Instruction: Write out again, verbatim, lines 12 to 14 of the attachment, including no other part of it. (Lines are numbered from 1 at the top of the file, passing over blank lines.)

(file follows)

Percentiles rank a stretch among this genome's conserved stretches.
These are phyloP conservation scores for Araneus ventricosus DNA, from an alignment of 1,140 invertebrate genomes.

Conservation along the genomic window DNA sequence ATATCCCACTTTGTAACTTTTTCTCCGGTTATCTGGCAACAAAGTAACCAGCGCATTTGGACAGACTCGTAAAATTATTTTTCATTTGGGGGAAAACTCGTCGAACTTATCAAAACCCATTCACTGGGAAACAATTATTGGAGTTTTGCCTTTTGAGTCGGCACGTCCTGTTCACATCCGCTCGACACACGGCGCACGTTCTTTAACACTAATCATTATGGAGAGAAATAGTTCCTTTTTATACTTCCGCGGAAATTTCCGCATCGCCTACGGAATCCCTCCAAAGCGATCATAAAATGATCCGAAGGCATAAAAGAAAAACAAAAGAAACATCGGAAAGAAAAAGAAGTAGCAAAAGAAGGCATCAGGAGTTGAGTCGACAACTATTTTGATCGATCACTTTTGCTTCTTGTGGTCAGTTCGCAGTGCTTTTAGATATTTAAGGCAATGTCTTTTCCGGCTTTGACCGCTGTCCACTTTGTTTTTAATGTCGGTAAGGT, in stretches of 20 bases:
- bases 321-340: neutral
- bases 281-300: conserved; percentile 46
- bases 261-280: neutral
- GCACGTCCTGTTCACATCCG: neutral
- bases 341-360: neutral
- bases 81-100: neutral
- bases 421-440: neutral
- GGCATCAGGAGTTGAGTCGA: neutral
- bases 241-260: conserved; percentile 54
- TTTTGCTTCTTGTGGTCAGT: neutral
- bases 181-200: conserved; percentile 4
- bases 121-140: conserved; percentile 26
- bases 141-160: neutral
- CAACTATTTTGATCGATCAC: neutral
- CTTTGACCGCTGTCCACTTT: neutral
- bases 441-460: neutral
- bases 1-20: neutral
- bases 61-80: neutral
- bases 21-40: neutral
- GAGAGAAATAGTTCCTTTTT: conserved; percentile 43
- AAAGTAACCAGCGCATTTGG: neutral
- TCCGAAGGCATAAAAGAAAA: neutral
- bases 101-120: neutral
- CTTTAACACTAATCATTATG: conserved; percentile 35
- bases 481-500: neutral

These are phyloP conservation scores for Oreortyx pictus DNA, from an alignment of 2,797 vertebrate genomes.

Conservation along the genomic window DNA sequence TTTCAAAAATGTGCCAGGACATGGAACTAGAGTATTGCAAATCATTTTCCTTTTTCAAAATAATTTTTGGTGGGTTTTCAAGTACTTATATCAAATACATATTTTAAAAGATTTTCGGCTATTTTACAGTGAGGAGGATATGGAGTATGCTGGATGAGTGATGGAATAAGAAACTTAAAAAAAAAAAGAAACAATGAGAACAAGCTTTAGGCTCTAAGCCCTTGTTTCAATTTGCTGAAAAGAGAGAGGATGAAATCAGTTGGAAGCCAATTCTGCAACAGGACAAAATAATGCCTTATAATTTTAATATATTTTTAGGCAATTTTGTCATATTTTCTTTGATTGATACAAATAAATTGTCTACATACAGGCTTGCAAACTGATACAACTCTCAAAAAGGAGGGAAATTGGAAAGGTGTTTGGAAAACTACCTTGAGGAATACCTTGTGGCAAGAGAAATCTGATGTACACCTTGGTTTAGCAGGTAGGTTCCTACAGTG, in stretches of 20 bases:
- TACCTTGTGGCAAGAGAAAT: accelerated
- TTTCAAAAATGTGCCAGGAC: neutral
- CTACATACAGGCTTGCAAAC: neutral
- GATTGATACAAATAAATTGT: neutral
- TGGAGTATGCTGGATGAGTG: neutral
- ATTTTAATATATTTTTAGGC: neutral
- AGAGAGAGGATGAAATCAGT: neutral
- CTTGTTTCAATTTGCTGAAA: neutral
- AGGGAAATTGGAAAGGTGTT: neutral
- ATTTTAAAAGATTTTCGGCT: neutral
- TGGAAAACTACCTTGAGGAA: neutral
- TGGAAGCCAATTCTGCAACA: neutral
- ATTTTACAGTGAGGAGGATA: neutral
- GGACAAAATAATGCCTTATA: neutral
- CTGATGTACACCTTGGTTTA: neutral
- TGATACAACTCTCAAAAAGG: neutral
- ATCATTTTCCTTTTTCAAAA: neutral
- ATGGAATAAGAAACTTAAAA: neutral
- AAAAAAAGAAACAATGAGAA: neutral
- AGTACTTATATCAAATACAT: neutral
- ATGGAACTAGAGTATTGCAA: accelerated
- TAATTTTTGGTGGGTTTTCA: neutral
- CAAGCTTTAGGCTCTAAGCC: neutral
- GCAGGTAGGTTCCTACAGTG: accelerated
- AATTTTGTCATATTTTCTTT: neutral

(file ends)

- bases 241-260: conserved; percentile 54
- TTTTGCTTCTTGTGGTCAGT: neutral
- bases 181-200: conserved; percentile 4